I think a light meter is essential if you want to get consistent results. Digicam histograms are all fine but can be grossly misleading unless you know how to read the graph in the context of the scene. Take the same shot with a change in background and the histogram will change dramatically even though both were lit the same and correctly exposed. I use a Sekonic L358 but any incident flash meter will be adequate.

Well, hoyl crap and THANK YOU! I have quite a bit of reading to do, but feel SO much less lost than last week. As it turns out, I don’t think my camera is all that good afterall.

It is a minolta f-300 (5 mp) and it looks like I may want to start looking at SLRs…although I am hoping my minolta will be ok for a while with the right lighting.

Well, not being able to hitch an external flash to the Minolta is a significant roadblock. You can work around it by using strobes synched to your on-camera flash via photocells, but then you have to worry about false-firings due to red-eye reduction and pre-flashes.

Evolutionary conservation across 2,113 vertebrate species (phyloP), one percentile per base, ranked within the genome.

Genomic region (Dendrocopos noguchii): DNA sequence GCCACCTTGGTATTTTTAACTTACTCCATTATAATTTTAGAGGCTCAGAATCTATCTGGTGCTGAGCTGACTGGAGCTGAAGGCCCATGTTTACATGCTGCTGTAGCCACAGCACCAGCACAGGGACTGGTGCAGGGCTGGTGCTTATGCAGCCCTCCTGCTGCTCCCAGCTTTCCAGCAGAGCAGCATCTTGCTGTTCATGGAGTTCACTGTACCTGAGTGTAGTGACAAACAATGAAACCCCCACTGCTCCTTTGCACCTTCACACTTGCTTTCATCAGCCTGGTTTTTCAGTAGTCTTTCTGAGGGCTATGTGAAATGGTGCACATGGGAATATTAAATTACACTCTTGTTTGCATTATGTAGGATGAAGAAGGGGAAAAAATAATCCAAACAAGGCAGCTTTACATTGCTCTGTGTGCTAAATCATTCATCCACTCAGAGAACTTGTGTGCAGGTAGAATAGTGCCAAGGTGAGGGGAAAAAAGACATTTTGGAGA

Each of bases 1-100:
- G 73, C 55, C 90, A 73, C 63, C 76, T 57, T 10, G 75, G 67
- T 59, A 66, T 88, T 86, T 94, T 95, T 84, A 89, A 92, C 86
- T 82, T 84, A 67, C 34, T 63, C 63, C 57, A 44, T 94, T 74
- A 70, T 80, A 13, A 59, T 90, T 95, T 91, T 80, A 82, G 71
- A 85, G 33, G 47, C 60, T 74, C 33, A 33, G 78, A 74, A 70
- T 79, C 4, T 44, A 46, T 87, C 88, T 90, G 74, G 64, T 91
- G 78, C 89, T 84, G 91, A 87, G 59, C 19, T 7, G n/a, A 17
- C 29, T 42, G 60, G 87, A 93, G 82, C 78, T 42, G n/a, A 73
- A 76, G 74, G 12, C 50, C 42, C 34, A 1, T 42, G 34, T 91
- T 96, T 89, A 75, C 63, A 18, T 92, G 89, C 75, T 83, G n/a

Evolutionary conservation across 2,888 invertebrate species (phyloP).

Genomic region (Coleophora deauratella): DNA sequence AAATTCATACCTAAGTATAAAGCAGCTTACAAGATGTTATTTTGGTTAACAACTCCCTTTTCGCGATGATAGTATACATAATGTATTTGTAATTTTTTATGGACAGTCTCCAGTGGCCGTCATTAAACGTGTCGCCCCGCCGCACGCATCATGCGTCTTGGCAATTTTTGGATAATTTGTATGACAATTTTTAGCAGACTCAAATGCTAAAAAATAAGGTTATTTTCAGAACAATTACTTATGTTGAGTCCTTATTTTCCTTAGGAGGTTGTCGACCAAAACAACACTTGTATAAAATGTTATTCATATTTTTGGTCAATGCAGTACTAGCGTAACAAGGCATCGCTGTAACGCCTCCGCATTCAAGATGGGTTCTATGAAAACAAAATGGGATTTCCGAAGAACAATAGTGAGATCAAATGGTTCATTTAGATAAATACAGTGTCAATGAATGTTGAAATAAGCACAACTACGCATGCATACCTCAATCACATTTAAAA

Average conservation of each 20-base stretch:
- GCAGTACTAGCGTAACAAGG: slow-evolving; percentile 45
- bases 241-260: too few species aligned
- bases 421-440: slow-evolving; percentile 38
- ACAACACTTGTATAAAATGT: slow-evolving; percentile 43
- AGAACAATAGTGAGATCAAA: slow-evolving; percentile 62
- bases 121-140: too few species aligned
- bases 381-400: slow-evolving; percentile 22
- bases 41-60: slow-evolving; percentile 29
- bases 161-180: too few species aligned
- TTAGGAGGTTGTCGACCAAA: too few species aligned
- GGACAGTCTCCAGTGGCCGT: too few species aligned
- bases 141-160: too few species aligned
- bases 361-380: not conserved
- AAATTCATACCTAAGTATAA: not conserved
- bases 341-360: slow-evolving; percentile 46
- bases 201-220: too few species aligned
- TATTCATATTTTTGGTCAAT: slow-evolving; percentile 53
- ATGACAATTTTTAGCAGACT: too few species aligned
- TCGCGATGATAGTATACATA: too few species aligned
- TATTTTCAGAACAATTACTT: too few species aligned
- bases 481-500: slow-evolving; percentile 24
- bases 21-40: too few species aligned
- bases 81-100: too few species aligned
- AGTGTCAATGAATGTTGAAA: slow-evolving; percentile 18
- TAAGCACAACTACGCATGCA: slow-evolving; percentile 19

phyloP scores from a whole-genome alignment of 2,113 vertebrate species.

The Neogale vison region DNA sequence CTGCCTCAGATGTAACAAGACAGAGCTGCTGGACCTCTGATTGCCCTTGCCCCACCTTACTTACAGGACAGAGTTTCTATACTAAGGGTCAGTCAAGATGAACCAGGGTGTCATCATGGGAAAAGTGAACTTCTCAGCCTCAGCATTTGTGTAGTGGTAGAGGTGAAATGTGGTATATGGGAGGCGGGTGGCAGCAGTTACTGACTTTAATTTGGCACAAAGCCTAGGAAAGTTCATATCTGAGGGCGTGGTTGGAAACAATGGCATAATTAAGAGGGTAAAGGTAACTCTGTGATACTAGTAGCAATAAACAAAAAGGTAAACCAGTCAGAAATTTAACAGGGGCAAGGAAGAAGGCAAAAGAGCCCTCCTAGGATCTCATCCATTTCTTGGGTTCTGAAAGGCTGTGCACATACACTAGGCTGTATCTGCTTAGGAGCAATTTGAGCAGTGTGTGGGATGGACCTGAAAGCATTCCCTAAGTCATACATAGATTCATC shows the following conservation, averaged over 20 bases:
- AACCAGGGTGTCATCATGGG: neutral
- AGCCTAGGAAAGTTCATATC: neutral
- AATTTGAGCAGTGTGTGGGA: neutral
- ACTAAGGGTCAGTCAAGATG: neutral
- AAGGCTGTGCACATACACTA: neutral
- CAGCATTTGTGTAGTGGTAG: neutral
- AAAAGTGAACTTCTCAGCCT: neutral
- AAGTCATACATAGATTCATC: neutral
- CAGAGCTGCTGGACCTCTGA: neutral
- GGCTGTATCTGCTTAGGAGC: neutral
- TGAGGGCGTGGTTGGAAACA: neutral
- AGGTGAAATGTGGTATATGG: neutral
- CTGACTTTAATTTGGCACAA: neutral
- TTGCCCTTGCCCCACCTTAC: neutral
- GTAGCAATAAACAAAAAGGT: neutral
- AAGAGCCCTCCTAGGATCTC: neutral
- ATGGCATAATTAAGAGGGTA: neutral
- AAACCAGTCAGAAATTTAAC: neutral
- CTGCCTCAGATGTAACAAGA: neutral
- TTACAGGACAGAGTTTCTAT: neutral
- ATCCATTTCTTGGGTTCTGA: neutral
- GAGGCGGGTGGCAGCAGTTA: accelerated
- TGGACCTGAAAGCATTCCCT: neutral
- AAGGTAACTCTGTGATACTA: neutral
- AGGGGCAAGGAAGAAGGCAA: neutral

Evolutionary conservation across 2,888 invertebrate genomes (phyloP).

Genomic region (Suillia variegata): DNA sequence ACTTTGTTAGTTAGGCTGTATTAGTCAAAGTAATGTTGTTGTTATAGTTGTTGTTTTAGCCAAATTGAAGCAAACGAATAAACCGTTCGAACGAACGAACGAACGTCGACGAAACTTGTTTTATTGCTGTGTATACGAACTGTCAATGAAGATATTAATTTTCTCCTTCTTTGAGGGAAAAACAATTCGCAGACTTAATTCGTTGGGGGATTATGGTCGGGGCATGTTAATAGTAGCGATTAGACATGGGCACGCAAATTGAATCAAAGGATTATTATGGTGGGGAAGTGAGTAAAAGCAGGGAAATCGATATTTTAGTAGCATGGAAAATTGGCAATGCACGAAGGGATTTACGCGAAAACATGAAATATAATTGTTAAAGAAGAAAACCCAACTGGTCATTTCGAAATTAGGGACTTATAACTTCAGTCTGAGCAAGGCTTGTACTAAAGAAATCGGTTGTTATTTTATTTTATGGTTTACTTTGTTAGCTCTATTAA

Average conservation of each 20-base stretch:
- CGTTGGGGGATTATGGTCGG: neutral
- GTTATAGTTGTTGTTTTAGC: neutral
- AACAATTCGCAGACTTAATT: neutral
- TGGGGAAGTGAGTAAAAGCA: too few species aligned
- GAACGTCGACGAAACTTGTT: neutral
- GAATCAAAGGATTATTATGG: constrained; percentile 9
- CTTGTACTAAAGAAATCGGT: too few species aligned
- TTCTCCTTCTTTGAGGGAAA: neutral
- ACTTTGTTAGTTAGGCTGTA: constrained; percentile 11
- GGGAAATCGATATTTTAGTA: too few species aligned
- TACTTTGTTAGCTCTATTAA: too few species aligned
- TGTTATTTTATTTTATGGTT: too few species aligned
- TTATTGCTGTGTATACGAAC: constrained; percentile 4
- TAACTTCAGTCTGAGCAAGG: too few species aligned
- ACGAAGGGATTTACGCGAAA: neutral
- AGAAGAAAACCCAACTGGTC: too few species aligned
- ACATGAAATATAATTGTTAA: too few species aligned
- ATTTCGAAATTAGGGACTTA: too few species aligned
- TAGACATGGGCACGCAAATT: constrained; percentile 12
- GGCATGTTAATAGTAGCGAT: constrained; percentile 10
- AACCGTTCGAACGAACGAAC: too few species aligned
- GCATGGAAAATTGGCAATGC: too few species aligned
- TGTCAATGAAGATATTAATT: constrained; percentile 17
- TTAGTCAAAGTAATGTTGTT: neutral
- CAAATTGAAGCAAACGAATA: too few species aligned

A new camera would not be a bad idea. However you don’t necessarily have to go the full SLR route. Even the low-end Canon (e.g the Rebel XT) and Nikons, while very good, are going to bust your budget once you add the strobe.

You can get a very good camera that’s a generation old (e.g. the Sony F717) for much less. So I guess it depends on just how much photography you’re going to be doing and whether removable lenses will be necessary.

One question – are these photographs for an on-line web catalog or for actual prints? If for a web catalog, then you don’t need very high resolution. If you’re making > 8x10 enlargements, then you’d want as many megapixels as you can get without sacrificing quality.

If you’re going to look at dSLRs, you’re best bang-for-the-buck bet probably will be with the Nikon D70 (going for $750 at Wolf Camera, body only, or just under $1000 with some zoom lens). I just got a D70 last week to supplement my pro gear, and so far, I have to say it’s fantastic. I like it much better than the (more than) twice as expensive Fuji S2Pro.